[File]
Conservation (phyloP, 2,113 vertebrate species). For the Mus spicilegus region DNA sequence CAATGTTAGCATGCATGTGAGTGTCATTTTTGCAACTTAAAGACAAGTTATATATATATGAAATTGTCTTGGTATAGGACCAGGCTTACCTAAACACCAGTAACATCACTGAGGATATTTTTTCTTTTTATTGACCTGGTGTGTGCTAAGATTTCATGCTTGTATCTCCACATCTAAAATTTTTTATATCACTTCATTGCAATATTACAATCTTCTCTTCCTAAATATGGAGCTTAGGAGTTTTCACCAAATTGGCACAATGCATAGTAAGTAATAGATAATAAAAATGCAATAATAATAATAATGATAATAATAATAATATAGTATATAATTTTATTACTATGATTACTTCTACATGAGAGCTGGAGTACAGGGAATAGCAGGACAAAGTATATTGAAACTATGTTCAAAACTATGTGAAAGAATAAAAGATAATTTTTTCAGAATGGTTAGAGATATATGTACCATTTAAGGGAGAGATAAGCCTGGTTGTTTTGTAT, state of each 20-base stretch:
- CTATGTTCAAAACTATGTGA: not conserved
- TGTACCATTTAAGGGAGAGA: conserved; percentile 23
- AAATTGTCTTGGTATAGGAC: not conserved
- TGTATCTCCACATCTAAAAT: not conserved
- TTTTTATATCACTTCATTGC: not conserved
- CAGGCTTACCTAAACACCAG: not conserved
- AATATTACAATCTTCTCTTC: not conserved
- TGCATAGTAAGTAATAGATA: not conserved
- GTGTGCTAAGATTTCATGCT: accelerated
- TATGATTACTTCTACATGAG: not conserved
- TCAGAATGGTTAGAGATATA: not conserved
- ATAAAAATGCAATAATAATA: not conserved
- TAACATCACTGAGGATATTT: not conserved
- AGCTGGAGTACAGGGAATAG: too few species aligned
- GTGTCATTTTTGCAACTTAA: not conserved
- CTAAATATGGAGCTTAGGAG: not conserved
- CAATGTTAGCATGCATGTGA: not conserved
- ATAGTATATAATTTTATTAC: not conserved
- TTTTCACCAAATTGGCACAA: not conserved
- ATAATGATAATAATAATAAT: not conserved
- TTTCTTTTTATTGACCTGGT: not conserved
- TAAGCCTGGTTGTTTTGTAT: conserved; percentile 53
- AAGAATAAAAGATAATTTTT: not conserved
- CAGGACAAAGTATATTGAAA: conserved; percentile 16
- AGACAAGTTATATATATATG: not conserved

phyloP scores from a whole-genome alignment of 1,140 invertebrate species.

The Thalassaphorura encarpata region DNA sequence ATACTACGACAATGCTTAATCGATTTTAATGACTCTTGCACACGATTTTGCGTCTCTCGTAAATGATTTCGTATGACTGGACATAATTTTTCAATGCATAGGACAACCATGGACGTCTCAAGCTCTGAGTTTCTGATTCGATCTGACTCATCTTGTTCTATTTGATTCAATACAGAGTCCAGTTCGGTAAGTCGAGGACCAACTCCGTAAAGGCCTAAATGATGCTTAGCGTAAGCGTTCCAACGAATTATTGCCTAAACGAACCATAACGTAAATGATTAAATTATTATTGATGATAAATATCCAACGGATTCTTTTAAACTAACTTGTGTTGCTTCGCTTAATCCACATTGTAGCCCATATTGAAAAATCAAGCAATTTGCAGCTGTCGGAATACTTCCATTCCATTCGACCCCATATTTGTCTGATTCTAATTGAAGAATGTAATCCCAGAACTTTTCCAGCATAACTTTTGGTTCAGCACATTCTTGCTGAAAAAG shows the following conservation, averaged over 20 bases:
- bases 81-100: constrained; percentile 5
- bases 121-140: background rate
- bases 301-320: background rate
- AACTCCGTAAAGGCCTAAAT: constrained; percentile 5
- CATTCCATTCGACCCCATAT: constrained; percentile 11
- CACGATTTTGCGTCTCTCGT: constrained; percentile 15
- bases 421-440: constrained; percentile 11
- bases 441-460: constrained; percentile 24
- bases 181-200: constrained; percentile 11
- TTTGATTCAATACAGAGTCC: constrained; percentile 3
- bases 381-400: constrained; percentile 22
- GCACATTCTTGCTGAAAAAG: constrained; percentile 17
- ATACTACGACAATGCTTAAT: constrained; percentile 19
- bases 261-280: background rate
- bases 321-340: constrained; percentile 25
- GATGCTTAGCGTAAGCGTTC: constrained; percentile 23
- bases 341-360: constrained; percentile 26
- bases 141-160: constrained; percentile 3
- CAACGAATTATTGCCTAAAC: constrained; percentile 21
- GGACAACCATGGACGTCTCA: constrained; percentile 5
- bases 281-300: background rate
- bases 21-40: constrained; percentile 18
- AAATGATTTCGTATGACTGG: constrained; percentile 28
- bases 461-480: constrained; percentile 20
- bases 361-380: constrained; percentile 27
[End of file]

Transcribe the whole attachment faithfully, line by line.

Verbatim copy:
Conservation (phyloP, 2,113 vertebrate species). For the Mus spicilegus region DNA sequence CAATGTTAGCATGCATGTGAGTGTCATTTTTGCAACTTAAAGACAAGTTATATATATATGAAATTGTCTTGGTATAGGACCAGGCTTACCTAAACACCAGTAACATCACTGAGGATATTTTTTCTTTTTATTGACCTGGTGTGTGCTAAGATTTCATGCTTGTATCTCCACATCTAAAATTTTTTATATCACTTCATTGCAATATTACAATCTTCTCTTCCTAAATATGGAGCTTAGGAGTTTTCACCAAATTGGCACAATGCATAGTAAGTAATAGATAATAAAAATGCAATAATAATAATAATGATAATAATAATAATATAGTATATAATTTTATTACTATGATTACTTCTACATGAGAGCTGGAGTACAGGGAATAGCAGGACAAAGTATATTGAAACTATGTTCAAAACTATGTGAAAGAATAAAAGATAATTTTTTCAGAATGGTTAGAGATATATGTACCATTTAAGGGAGAGATAAGCCTGGTTGTTTTGTAT, state of each 20-base stretch:
- CTATGTTCAAAACTATGTGA: not conserved
- TGTACCATTTAAGGGAGAGA: conserved; percentile 23
- AAATTGTCTTGGTATAGGAC: not conserved
- TGTATCTCCACATCTAAAAT: not conserved
- TTTTTATATCACTTCATTGC: not conserved
- CAGGCTTACCTAAACACCAG: not conserved
- AATATTACAATCTTCTCTTC: not conserved
- TGCATAGTAAGTAATAGATA: not conserved
- GTGTGCTAAGATTTCATGCT: accelerated
- TATGATTACTTCTACATGAG: not conserved
- TCAGAATGGTTAGAGATATA: not conserved
- ATAAAAATGCAATAATAATA: not conserved
- TAACATCACTGAGGATATTT: not conserved
- AGCTGGAGTACAGGGAATAG: too few species aligned
- GTGTCATTTTTGCAACTTAA: not conserved
- CTAAATATGGAGCTTAGGAG: not conserved
- CAATGTTAGCATGCATGTGA: not conserved
- ATAGTATATAATTTTATTAC: not conserved
- TTTTCACCAAATTGGCACAA: not conserved
- ATAATGATAATAATAATAAT: not conserved
- TTTCTTTTTATTGACCTGGT: not conserved
- TAAGCCTGGTTGTTTTGTAT: conserved; percentile 53
- AAGAATAAAAGATAATTTTT: not conserved
- CAGGACAAAGTATATTGAAA: conserved; percentile 16
- AGACAAGTTATATATATATG: not conserved

phyloP scores from a whole-genome alignment of 1,140 invertebrate species.

The Thalassaphorura encarpata region DNA sequence ATACTACGACAATGCTTAATCGATTTTAATGACTCTTGCACACGATTTTGCGTCTCTCGTAAATGATTTCGTATGACTGGACATAATTTTTCAATGCATAGGACAACCATGGACGTCTCAAGCTCTGAGTTTCTGATTCGATCTGACTCATCTTGTTCTATTTGATTCAATACAGAGTCCAGTTCGGTAAGTCGAGGACCAACTCCGTAAAGGCCTAAATGATGCTTAGCGTAAGCGTTCCAACGAATTATTGCCTAAACGAACCATAACGTAAATGATTAAATTATTATTGATGATAAATATCCAACGGATTCTTTTAAACTAACTTGTGTTGCTTCGCTTAATCCACATTGTAGCCCATATTGAAAAATCAAGCAATTTGCAGCTGTCGGAATACTTCCATTCCATTCGACCCCATATTTGTCTGATTCTAATTGAAGAATGTAATCCCAGAACTTTTCCAGCATAACTTTTGGTTCAGCACATTCTTGCTGAAAAAG shows the following conservation, averaged over 20 bases:
- bases 81-100: constrained; percentile 5
- bases 121-140: background rate
- bases 301-320: background rate
- AACTCCGTAAAGGCCTAAAT: constrained; percentile 5
- CATTCCATTCGACCCCATAT: constrained; percentile 11
- CACGATTTTGCGTCTCTCGT: constrained; percentile 15
- bases 421-440: constrained; percentile 11
- bases 441-460: constrained; percentile 24
- bases 181-200: constrained; percentile 11
- TTTGATTCAATACAGAGTCC: constrained; percentile 3
- bases 381-400: constrained; percentile 22
- GCACATTCTTGCTGAAAAAG: constrained; percentile 17
- ATACTACGACAATGCTTAAT: constrained; percentile 19
- bases 261-280: background rate
- bases 321-340: constrained; percentile 25
- GATGCTTAGCGTAAGCGTTC: constrained; percentile 23
- bases 341-360: constrained; percentile 26
- bases 141-160: constrained; percentile 3
- CAACGAATTATTGCCTAAAC: constrained; percentile 21
- GGACAACCATGGACGTCTCA: constrained; percentile 5
- bases 281-300: background rate
- bases 21-40: constrained; percentile 18
- AAATGATTTCGTATGACTGG: constrained; percentile 28
- bases 461-480: constrained; percentile 20
- bases 361-380: constrained; percentile 27